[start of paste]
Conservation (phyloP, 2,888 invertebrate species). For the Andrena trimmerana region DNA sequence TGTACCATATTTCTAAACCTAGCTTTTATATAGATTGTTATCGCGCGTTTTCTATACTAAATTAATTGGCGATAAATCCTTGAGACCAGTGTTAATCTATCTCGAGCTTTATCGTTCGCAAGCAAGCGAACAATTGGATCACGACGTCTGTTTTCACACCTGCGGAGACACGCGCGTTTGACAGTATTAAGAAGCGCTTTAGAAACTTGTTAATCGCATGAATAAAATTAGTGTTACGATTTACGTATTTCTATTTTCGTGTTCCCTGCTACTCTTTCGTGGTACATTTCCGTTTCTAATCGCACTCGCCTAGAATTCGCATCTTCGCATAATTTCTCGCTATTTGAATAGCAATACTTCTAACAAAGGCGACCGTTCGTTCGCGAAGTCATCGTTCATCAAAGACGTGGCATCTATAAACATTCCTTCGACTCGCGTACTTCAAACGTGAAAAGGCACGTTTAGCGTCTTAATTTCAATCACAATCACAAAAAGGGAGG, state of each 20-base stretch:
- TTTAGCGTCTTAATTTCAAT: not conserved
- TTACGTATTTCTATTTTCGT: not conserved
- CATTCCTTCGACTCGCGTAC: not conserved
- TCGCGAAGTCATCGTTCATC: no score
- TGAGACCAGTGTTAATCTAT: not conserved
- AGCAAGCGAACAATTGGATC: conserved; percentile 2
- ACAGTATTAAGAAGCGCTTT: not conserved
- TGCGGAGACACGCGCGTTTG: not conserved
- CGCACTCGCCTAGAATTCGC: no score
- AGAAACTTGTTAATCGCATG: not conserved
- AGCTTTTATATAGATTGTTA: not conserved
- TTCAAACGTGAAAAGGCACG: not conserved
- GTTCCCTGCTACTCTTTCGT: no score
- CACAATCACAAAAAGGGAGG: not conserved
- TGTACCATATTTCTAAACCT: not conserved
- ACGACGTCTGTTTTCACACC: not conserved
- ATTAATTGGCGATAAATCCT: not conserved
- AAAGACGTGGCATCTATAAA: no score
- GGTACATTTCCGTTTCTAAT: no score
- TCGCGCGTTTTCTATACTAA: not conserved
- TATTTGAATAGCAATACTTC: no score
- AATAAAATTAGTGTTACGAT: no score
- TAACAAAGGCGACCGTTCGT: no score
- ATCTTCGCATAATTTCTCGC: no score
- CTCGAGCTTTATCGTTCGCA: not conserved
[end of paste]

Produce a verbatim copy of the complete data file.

Conservation (phyloP, 2,888 invertebrate species). For the Andrena trimmerana region DNA sequence TGTACCATATTTCTAAACCTAGCTTTTATATAGATTGTTATCGCGCGTTTTCTATACTAAATTAATTGGCGATAAATCCTTGAGACCAGTGTTAATCTATCTCGAGCTTTATCGTTCGCAAGCAAGCGAACAATTGGATCACGACGTCTGTTTTCACACCTGCGGAGACACGCGCGTTTGACAGTATTAAGAAGCGCTTTAGAAACTTGTTAATCGCATGAATAAAATTAGTGTTACGATTTACGTATTTCTATTTTCGTGTTCCCTGCTACTCTTTCGTGGTACATTTCCGTTTCTAATCGCACTCGCCTAGAATTCGCATCTTCGCATAATTTCTCGCTATTTGAATAGCAATACTTCTAACAAAGGCGACCGTTCGTTCGCGAAGTCATCGTTCATCAAAGACGTGGCATCTATAAACATTCCTTCGACTCGCGTACTTCAAACGTGAAAAGGCACGTTTAGCGTCTTAATTTCAATCACAATCACAAAAAGGGAGG, state of each 20-base stretch:
- TTTAGCGTCTTAATTTCAAT: not conserved
- TTACGTATTTCTATTTTCGT: not conserved
- CATTCCTTCGACTCGCGTAC: not conserved
- TCGCGAAGTCATCGTTCATC: no score
- TGAGACCAGTGTTAATCTAT: not conserved
- AGCAAGCGAACAATTGGATC: conserved; percentile 2
- ACAGTATTAAGAAGCGCTTT: not conserved
- TGCGGAGACACGCGCGTTTG: not conserved
- CGCACTCGCCTAGAATTCGC: no score
- AGAAACTTGTTAATCGCATG: not conserved
- AGCTTTTATATAGATTGTTA: not conserved
- TTCAAACGTGAAAAGGCACG: not conserved
- GTTCCCTGCTACTCTTTCGT: no score
- CACAATCACAAAAAGGGAGG: not conserved
- TGTACCATATTTCTAAACCT: not conserved
- ACGACGTCTGTTTTCACACC: not conserved
- ATTAATTGGCGATAAATCCT: not conserved
- AAAGACGTGGCATCTATAAA: no score
- GGTACATTTCCGTTTCTAAT: no score
- TCGCGCGTTTTCTATACTAA: not conserved
- TATTTGAATAGCAATACTTC: no score
- AATAAAATTAGTGTTACGAT: no score
- TAACAAAGGCGACCGTTCGT: no score
- ATCTTCGCATAATTTCTCGC: no score
- CTCGAGCTTTATCGTTCGCA: not conserved